Large variations in object appearance such as changes in pose or size, do not affect much recognition of the objects in human and some non-human species, yet the computational mechanisms underlying such an invariant shape processing are not full understood. Most studies aimed at understanding higher-level vision and shape/object-processing use monkeys to investigate the neural underpinning of these phenomena, in spite of the limited range of experimental approaches that are available in this species. Rodents, on the other hand, are the animals model-of-choice in many neuroscience sub-disciplines, because of the growing number of powerful experimental tools that have become available in the recent years. However, the evidence for invariant object recognition, and, more in general, higher-level visual processing in rodents, is still limited and under debate. In this thesis, in order to show how the complexity of visual shape processing in rats compared with that of human, we uncovered the perceptual strategies underlying invariant visual object recognition task in these two species. To characterize the visual recognition strategies, we applied an image masking method, known as the Bubbles method, that revealed the diagnostic features used by the observers to discriminate two objects across a range of sizes, positions, in-depth and in-plane rotations. An ideal observer analysis was also carried out in order to compare the diagnostic features obtained for humans and rats with those obtained for a simulated observer that has full access to the pictorial discriminatory information contained in the different views of the two target objects. We also investigated to what extent, for both rats and humans, the diagnostic object features were preserved across views, thus touching on a long-standing debate between view-dependent and view-invariant models of object recognition. Based on the diagnostic features obtained using the standard analysis of the Bubbles method, we found that rat recognition relied on combinations of multiple features that were mostly preserved across the transformations the objects underwent, and largely overlapped with the features that a simulated ideal observer deemed optimal to accomplish the discrimination task. These results indicate that rats are able to process and efficiently use shape information, in a way that is largely tolerant to variation in object appearance. The diagnostic features found for humans partially overlapped with those found for rats for one object. However, human and rat recognition strategies substantially differed in the case of the other object. Moreover, human recognition strategy was not correlated with that of the ideal observer, but, rather, for many object views, was significantly anti-correlated. This can be attributed to the fact that human observers relied on the boundaries and coterminations of the objects as diagnostic features, while rats and the ideal observer mainly relied the bulk of the objects’ structural parts. Finally, human strategy remained largely stable across transformations, with the exception of extreme rotations in-depth---in that case, due to drastic changes in the appearance of the main objects’ diagnostic features, the observers changed their perceptual strategy to recognize the object. The standard analysis for finding diagnostic shape features using the Bubbles method is based on the assumption of an underlying linear observer model---i.e., an observer that performs a weighted sum of the evidences provided, independently, by each pixel in an image to detect the presence of a given object in that image. One problem with this assumption is that it does not allow understanding how multiple, distinct object features may interact to drive the recognition behavior of an observer---i.e., whether such features need to be simultaneously present/visible for the observer to correctly identify the object. As a computational contribution of this thesis, we present a novel, information-theoretic analysis to uncover non-linear interactions between diagnostic features extracted with the Bubbles method. After formulating the problem in a mathematical framework, we carried out two simulations of Bubbles experiments, in which the simulated observers performed either an AND-like or an OR-like interaction between two predefined features of an object in order to recognize it. These simulations showed that our information-theoretic analysis successfully retrieved the simulated non-linear interaction between pairs of diagnostic object features. To summarize, our experimental results provide the most compelling evidence, to date, that rats process visual objects through rather sophisticated, shape-based, transformation-tolerant mechanisms. As such, given the powerful array of experimental approaches that are available in rats, this model system will likely become a valuable tool in the study of the neuronal mechanisms underlying object vision. We also concluded that human observers generalize their recognition to novel views of visual objects largely by relying on the same patterns of diagnostic features that they used to discriminate previously learned views of the same objects. Our results are consistent with both view-based and view-invariant theories of object recognition, because we found the same diagnostic features to be preserved in most object views, but we also observed the emergence of new features for particularly challenging views. Noticeably, our novel feature-interaction, information-theoretic analysis has the potential to test these theories even further by measuring whether the relationship between diagnostic features will be preserved across transformations. Finally, by uncovering human invariant recognition strategy under a variety of viewing conditions, our work provides new constraints for visual cortex models and neuromorphic machine vision systems, in terms of human-like shape processing mechanisms.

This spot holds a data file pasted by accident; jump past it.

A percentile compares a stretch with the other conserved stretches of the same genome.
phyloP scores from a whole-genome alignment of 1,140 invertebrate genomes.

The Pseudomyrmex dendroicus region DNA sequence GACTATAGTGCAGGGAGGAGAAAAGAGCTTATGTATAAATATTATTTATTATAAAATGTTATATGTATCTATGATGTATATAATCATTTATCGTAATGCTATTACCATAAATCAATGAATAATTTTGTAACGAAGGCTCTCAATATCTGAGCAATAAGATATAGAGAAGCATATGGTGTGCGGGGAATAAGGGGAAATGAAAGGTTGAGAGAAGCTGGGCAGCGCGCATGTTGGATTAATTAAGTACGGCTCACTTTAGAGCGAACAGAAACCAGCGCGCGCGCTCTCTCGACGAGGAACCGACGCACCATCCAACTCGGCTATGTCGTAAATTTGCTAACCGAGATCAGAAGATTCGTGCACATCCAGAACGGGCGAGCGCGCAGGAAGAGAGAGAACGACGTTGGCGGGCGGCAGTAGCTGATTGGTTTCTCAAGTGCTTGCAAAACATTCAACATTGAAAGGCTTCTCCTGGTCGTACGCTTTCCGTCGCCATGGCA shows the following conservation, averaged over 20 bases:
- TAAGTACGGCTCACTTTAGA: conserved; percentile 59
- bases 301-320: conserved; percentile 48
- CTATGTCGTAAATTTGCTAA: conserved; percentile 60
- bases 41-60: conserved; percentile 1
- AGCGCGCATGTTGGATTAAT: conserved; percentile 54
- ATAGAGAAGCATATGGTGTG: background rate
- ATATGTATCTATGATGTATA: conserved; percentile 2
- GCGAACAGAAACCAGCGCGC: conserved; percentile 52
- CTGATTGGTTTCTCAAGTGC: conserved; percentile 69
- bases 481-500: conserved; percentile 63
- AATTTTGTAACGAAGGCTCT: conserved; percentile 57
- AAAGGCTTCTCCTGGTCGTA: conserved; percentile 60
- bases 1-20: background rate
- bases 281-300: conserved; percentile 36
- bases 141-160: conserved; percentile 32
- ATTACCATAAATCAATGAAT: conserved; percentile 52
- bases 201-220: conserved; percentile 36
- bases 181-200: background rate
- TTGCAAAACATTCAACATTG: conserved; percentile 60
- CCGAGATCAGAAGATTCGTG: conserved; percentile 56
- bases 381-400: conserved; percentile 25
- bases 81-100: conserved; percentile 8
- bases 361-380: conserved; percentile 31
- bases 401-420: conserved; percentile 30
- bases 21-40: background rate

|Titolo:||Shape Processing Strategies Underlying Visual Object Recognition|
|Data di pubblicazione:||31-gen-2013|
|Appare nelle tipologie:||8.1 PhD thesis|